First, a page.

Betterment offers a full suite of robo-advisor features at low cost with no minimum deposit. The annual management fee for accounts under $100,000 is 0.25%, plus an average 0.11% expense ratio. Unfortunately, accounts over $100,000 will see the annual management fee jump to 0.40%. One advantage Betterment gives to accounts above the $100,000 threshold is that they can actively manage some assets. If active management is your goal, though, you can avoid Betterment’s 0.40% fee by opening a free brokerage account — so if you are managing more than $100,000, you may want to consider a different robo-advisor.

Betterment’s key attributes:

  • Fees: If total balance is less than $100,000, the annual management fee is 0.25% of assets; for balances over $100,000, management fee rises to 0.40% of assets. The average ETF expense ratio is 0.11% (for a 70% stock and 30% bond portfolio).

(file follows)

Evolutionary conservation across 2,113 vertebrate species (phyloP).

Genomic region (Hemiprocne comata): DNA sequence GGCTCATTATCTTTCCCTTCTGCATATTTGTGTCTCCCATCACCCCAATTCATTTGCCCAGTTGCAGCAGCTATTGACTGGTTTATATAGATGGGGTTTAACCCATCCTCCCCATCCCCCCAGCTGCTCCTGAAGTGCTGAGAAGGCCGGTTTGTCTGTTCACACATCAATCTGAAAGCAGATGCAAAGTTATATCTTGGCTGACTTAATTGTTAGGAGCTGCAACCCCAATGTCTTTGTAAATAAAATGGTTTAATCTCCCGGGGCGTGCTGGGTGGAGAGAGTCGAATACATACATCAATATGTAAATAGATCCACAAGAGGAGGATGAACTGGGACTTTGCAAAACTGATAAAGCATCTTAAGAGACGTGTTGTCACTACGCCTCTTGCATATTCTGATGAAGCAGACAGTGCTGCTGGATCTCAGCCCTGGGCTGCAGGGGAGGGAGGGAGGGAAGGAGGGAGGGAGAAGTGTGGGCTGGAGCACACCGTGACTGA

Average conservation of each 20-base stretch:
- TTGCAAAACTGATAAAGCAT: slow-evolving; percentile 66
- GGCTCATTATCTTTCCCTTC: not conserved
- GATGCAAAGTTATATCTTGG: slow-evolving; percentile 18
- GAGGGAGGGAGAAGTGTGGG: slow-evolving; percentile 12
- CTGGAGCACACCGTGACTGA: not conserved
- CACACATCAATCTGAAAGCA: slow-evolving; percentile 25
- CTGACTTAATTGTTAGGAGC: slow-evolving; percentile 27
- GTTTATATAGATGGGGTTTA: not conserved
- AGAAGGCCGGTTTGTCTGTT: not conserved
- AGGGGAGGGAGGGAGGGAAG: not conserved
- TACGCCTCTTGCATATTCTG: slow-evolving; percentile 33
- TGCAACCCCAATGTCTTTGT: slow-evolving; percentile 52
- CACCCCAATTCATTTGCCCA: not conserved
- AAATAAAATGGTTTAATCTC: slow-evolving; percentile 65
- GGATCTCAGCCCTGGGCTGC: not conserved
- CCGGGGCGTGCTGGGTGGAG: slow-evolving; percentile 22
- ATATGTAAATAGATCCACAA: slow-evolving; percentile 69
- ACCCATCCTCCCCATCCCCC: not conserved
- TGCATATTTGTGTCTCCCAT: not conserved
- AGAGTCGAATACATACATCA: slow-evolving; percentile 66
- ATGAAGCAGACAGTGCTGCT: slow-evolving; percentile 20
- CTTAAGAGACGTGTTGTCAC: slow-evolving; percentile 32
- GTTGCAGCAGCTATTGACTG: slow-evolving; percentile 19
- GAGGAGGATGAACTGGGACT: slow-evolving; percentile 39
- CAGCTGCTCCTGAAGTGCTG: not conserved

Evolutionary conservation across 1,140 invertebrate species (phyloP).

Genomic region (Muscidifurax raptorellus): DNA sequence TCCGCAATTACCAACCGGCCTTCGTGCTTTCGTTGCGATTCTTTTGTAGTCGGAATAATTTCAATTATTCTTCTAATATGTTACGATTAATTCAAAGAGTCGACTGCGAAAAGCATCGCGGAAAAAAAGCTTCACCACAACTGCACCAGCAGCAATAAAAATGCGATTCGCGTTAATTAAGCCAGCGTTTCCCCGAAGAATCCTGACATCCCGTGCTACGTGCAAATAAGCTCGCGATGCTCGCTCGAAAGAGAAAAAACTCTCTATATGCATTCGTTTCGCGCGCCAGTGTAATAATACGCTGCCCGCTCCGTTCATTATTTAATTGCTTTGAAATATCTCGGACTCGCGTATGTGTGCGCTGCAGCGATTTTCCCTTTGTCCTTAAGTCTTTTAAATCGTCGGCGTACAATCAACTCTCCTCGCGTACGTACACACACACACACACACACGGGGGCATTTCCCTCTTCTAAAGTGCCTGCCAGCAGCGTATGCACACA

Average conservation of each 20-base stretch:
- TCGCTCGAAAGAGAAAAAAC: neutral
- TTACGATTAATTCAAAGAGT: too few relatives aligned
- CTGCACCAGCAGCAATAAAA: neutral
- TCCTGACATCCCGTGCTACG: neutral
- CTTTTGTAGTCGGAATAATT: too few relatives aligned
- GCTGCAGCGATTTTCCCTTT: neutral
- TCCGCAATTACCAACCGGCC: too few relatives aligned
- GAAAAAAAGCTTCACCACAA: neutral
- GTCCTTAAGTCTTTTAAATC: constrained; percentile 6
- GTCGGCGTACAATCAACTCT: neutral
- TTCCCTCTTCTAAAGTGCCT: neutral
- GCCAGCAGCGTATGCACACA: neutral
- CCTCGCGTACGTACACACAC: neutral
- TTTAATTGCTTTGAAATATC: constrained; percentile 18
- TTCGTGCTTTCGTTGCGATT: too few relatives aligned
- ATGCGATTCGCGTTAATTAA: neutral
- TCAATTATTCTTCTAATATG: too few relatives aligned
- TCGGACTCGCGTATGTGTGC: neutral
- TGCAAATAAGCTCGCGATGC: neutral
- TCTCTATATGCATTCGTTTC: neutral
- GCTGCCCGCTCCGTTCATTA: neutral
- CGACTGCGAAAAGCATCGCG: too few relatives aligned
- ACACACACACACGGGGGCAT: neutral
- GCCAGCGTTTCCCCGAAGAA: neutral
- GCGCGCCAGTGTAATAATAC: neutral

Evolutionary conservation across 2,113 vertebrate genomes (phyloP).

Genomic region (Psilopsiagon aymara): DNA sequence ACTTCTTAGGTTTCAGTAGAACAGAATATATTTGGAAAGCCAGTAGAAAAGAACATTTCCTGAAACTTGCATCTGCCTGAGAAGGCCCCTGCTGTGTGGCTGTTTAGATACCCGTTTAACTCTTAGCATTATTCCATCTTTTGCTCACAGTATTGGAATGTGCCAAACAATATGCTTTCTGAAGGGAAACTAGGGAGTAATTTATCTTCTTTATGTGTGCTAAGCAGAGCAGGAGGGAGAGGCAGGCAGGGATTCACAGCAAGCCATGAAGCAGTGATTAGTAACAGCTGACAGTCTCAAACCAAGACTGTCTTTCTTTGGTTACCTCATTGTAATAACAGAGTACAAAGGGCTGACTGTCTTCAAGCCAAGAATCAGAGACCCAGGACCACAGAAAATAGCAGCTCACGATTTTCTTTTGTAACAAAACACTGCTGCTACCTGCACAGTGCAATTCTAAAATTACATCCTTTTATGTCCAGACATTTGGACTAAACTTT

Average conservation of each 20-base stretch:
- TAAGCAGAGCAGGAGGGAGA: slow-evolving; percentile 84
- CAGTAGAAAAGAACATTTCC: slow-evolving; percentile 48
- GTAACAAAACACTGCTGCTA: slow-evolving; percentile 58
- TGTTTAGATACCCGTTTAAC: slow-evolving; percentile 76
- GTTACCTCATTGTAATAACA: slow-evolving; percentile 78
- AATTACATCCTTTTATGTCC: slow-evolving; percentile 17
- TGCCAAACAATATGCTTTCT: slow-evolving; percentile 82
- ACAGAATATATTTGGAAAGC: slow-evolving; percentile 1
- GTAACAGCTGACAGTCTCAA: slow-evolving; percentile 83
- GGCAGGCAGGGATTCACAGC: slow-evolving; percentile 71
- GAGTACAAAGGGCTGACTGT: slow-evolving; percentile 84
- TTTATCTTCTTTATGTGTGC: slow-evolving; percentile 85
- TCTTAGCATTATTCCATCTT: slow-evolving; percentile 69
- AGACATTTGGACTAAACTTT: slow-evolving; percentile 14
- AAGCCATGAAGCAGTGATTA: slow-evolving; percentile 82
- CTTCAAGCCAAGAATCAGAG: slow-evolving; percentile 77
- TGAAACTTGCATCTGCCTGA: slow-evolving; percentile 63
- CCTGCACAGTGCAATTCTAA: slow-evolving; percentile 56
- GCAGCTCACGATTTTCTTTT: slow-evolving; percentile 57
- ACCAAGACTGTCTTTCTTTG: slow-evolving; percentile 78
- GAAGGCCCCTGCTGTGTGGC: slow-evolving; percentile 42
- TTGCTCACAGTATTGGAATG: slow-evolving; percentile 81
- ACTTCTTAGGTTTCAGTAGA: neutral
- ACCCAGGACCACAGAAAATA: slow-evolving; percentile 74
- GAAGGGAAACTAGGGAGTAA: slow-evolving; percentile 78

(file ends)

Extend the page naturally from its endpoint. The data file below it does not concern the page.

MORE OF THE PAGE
• Minimum starting deposit: $0
  • Investing strategy: Betterment invests your money in an automated portfolio comprised of stock and bond ETFs in 12 different asset classes.
  • Average annual return over five years: 6.2% per year on a 50% equity portfolio (July 2013 to July 2018).
  • Other notable features: Tax-loss harvesting comes standard; active management features for clients with $100,000+ balance; several premium portfolios available.

Learn More

SoFi Automated Investing — Low costs, great perks

SoFi
SoFi Automated Investing’s 0.00% management fee and ultra-low 0.08% average expense ratio makes it one of the most competitively-priced robo-advisors in the market. Valuable perks come with opening a SoFi account, including free access to SoFi financial advisors, free career counseling and discounts on loans.